I think Warder on its own might be a bit difficult. He includes a lot of background info. But luckily Ajahn Brahmali did a wonderful set of talks to accompany the chapters and work through the exercises. And Ajahn Brahmali separates out with his key to reading Pali from what is extraneous. Lectures available here: https://wiswo.org/itp/
A number of us on this board used daSilva’s Pali Primer with Stephen Sas’s excellent class. Book and class lectures available here available here:
The course then moves into using the Gair and Karunatillake book.
For those who could endure such a thing, on the BAUS youtube channel there are 38 1.5 hour classes beginning with a bit of Pali Primer and then covering the entirety of Gair and Karunatillake.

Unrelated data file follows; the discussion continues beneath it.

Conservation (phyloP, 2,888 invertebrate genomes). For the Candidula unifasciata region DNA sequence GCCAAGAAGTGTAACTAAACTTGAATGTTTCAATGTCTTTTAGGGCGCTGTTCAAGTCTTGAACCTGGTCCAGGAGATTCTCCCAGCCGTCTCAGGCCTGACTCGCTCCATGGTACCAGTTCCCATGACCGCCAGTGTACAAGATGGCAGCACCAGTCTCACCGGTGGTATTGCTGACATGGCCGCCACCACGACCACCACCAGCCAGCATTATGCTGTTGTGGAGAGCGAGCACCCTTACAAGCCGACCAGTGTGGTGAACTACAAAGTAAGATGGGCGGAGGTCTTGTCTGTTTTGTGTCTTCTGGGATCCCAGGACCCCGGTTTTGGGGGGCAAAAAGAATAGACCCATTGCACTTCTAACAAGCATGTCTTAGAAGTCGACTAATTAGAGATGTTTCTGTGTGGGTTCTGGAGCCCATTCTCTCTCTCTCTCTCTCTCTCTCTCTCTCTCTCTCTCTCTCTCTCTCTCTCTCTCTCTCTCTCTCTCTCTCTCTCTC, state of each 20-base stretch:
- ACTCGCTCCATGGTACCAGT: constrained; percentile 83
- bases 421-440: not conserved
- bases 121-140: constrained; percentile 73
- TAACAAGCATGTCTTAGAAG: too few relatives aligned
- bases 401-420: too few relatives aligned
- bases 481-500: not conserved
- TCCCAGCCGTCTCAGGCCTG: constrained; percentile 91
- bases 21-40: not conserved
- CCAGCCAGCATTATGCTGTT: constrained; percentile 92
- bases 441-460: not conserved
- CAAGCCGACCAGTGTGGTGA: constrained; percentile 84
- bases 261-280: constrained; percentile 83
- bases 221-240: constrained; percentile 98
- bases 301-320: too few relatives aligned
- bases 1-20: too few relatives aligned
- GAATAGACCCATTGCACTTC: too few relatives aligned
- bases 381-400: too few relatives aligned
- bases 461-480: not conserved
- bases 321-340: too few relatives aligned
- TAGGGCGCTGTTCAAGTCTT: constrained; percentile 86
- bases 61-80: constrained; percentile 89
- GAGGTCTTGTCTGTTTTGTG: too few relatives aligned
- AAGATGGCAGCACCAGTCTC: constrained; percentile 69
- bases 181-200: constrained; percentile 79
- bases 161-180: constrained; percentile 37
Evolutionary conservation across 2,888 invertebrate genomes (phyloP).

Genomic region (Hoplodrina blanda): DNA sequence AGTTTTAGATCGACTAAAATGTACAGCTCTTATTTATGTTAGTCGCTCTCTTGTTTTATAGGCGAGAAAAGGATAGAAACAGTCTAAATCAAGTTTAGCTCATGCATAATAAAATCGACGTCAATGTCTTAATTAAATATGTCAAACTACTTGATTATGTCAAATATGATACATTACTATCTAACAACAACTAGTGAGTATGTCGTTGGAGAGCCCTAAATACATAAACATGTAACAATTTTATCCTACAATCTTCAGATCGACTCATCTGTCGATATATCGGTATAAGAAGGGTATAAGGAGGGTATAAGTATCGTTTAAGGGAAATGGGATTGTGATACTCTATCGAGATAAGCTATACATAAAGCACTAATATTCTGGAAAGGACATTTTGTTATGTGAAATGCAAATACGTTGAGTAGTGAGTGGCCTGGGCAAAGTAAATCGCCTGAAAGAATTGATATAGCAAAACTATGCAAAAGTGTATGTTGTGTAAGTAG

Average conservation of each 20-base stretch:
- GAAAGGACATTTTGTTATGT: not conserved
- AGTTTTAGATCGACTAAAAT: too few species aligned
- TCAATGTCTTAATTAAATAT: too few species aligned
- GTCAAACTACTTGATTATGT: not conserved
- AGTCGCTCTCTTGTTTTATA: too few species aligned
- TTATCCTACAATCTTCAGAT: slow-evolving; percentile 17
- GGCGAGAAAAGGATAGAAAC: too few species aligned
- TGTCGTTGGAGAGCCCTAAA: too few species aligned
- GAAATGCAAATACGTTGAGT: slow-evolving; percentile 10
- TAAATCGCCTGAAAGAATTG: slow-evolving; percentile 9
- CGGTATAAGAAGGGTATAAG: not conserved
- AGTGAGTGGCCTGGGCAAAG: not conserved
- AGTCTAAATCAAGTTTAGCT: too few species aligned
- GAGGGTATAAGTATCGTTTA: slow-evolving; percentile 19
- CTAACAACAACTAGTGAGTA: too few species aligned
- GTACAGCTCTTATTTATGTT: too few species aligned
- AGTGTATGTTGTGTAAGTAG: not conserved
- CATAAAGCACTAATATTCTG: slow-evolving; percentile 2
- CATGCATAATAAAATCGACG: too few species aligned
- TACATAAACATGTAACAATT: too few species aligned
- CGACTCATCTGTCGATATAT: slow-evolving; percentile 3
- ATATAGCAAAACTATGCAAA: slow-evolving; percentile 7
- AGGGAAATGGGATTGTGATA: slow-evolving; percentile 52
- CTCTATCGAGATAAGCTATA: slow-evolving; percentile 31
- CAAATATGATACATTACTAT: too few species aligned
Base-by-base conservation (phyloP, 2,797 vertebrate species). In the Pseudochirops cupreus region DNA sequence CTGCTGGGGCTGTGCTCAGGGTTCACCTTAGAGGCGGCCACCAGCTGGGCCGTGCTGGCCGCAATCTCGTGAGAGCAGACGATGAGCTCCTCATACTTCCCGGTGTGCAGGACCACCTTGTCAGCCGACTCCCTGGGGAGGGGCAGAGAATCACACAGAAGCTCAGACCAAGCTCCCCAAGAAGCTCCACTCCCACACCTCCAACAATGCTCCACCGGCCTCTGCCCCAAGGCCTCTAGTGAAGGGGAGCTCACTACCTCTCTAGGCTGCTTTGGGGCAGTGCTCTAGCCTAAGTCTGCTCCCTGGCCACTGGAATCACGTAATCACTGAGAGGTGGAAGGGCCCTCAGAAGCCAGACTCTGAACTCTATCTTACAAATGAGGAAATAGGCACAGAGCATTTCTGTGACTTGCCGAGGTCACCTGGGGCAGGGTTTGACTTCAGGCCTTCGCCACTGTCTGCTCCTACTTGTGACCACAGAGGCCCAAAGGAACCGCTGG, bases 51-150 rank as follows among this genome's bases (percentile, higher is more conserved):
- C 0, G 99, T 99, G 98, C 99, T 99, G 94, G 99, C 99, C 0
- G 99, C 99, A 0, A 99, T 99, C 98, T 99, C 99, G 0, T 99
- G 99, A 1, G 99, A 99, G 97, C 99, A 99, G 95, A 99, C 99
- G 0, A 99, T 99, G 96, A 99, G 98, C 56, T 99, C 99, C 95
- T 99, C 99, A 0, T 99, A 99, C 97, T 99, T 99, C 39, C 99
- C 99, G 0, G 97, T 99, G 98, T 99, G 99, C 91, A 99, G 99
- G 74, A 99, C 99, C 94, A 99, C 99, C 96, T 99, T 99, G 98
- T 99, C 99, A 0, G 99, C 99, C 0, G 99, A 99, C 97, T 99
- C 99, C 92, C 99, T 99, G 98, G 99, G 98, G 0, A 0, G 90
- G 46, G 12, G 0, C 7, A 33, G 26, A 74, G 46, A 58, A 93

However, I do think learning a language in a group setting together with fellow eager classmates often yields better results than a solitary pursuit. The trick is, of course, to find those enthusiastic Pali friends.
Just be aware, this isn’t a lesson book. It’s a reference book.
When I spoke to Bhikkhu Bodhi, he didn’t recommend it. I believe his reason was that it would be good if you were already a philologist. He prefers the Gair/Karunatilaka book instead. But of course many people have learned using Warder.